Elizabeth Scott in her writings states that when it comes too effective conflict resolution, how effectively we listen is as important as how we express our feelings. In any successful conflict resolution, it is vital to understand the other party’s perspective even if it “rubs us the wrong way”. It isn’t personal, it’s respectful. Helping the other party feel heard and understood goes a long way toward successful conflict resolution because it enables us to understand where the disconnect lies. Active listening is a skill and we are only there 9 % of the time.

We are usually formulating next responses, thinking how wrong the other party is, getting defensive or doing things that aggravate the other person. Sometimes – our ego gets in the way.  It is important that we hear the other persons point of view by strengthening our listening skill set, reading body language and calibrating voice.

Employ Assertive Communication:

Assertive communication is the ability to express positive and negative ideas and feelings in an open, honest and direct way. It recognises our rights whilst still respecting the rights of others. It allows us to take responsibility for ourselves and our actions without judging or blaming other people.

Being assertive means being confident, being clear and being controlled. Saying the wrong thing at the wrong time can be catastrophic to successful conflict resolution. Communicating your thoughts and feelings in a professional, clear and non threatening manner without putting the other person on the defensive is crucial in any successful resolution.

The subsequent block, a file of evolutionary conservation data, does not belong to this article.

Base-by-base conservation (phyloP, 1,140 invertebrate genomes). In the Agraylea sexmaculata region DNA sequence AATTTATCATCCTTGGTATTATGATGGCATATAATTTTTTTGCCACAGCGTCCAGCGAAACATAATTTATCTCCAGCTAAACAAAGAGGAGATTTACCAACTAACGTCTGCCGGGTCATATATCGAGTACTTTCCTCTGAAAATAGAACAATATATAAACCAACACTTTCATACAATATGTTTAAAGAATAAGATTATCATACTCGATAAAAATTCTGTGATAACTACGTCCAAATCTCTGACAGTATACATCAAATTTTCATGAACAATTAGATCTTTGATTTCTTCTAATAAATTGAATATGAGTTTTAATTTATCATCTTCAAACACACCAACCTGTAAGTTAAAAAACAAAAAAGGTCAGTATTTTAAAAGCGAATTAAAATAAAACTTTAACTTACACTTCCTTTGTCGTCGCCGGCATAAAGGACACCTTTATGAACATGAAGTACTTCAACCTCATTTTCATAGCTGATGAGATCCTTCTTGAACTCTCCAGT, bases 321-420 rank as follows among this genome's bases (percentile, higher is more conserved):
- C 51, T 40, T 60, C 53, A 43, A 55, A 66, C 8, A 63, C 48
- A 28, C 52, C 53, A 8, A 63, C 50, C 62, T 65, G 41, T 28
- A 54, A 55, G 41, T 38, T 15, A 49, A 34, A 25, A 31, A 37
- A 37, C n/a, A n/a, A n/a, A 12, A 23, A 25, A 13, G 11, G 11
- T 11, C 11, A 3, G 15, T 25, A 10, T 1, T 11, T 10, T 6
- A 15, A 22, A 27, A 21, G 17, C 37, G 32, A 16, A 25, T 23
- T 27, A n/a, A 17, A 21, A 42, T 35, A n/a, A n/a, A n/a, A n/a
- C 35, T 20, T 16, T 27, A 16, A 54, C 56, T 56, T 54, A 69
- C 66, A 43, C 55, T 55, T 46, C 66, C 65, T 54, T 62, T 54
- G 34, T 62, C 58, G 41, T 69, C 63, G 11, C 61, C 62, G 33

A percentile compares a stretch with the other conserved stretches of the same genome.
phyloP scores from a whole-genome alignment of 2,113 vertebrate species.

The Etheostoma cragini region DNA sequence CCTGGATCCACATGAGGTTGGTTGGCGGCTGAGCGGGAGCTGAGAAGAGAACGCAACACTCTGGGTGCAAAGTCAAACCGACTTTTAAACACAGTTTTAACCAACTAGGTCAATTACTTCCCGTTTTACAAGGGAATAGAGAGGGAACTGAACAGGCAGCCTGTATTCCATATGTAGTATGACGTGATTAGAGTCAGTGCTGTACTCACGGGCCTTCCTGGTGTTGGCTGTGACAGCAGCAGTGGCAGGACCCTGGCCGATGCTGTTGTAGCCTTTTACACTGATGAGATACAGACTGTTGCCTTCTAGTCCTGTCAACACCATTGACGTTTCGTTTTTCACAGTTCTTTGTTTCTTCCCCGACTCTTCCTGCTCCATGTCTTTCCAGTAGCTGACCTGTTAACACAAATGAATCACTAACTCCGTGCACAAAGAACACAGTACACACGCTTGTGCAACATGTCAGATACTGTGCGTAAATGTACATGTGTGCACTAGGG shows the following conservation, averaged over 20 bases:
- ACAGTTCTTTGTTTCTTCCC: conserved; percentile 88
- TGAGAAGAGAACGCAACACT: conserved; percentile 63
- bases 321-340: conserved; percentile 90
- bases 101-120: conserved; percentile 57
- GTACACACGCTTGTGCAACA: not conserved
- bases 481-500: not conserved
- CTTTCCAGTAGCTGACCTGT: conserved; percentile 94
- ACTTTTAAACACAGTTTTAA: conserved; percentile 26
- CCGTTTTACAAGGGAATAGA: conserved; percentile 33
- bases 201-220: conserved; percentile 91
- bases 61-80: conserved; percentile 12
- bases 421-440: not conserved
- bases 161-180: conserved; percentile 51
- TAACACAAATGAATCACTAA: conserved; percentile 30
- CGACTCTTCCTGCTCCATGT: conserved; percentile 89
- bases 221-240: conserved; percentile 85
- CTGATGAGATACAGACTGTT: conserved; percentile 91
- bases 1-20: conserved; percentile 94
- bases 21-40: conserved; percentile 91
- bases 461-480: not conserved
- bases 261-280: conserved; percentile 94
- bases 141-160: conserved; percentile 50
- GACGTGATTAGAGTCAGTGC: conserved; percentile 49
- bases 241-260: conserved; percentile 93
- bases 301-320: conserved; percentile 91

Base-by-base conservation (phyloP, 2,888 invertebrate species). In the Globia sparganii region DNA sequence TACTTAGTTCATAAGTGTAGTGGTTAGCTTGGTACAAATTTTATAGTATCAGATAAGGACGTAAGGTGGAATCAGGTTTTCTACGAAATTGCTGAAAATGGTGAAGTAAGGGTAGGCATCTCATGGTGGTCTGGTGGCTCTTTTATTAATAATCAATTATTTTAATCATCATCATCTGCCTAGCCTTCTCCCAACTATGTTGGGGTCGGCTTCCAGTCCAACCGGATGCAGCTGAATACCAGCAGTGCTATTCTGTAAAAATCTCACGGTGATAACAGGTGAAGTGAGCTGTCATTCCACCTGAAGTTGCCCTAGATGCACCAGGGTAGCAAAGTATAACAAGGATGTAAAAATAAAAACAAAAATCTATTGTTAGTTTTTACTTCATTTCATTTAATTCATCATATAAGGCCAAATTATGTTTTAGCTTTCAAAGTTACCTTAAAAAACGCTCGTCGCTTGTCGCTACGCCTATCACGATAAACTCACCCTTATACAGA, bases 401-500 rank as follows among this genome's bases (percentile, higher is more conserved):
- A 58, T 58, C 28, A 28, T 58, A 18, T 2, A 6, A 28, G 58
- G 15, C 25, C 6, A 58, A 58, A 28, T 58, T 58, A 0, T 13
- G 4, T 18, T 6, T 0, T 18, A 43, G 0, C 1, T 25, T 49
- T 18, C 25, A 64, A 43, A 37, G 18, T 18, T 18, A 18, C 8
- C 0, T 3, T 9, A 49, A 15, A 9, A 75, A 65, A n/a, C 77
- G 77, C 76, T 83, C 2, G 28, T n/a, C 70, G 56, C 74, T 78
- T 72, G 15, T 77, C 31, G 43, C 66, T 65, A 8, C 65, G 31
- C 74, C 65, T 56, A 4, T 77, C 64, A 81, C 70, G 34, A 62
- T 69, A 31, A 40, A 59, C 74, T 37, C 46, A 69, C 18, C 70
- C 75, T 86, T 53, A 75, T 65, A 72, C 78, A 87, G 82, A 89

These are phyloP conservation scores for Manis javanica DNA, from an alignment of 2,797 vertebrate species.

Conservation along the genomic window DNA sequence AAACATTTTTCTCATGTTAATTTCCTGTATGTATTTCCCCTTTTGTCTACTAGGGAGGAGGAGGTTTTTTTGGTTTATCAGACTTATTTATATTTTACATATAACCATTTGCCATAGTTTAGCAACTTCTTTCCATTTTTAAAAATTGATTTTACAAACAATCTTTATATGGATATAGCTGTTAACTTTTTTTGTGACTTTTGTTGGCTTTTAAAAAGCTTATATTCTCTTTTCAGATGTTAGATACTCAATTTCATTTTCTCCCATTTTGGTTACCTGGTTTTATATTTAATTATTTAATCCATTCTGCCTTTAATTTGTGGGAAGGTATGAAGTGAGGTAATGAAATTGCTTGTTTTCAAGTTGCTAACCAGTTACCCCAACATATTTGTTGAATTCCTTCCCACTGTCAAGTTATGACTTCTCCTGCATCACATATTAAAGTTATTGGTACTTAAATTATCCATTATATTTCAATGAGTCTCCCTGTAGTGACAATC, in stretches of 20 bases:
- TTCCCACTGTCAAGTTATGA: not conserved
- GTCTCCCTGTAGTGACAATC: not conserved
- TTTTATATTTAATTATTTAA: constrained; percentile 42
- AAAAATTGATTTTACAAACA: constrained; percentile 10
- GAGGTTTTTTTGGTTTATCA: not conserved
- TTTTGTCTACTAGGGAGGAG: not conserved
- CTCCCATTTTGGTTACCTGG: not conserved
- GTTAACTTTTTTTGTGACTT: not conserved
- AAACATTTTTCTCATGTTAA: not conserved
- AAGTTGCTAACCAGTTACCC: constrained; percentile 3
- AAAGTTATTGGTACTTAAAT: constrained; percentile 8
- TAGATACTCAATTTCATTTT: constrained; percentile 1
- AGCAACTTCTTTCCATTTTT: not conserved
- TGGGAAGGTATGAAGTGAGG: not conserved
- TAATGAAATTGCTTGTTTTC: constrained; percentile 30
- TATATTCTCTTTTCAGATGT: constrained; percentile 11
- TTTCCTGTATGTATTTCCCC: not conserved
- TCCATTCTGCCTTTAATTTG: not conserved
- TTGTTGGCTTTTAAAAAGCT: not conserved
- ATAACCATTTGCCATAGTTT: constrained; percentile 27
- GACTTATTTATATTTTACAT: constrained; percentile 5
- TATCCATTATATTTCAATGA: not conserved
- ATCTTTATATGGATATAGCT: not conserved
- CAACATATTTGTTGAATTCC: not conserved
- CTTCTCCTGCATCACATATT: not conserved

Some tips that can help in assertive communication are:

  1. be factual and non judgmental,
  2. be accurate about effects of the conflict and don’t exaggerate,
  3. use “I” messages – no “you or we”,
  4. remember facts and feelings are equally important,
  5. seek a workable solution with closure.

Seek Closure With a Workable Solution:

Once all parties have a solid understanding of perspectives the time for resolution is now. A workable solution is something that all parties can live with and provides systemic closure. Sometimes a simple and obvious answer is derived once all parties have an open and honest dialogue. This also brings people closer together. Other times, more work is required with a few options. Discovering middle ground and a place of understanding that is respectful to all is the only thing worth striving for.

About The Author.

Nicholas Pollice is President of The Pollice Management Consulting Group located in Southern Ontario, Canada. An international presenter and consultant, he is known as a leader in operations management and conflict resolution.  A management consultant since 1989, Nicholas conducts programs in human behaviour, interaction management, negotiation, leadership and management. Author of several management and leadership publications, his presentations have been consistently ranked in the top10 %.  See Nicholas’ bio and services on the PMCG. Website at

Note to readers: This article was originally published in March, 2020. This is a re publication.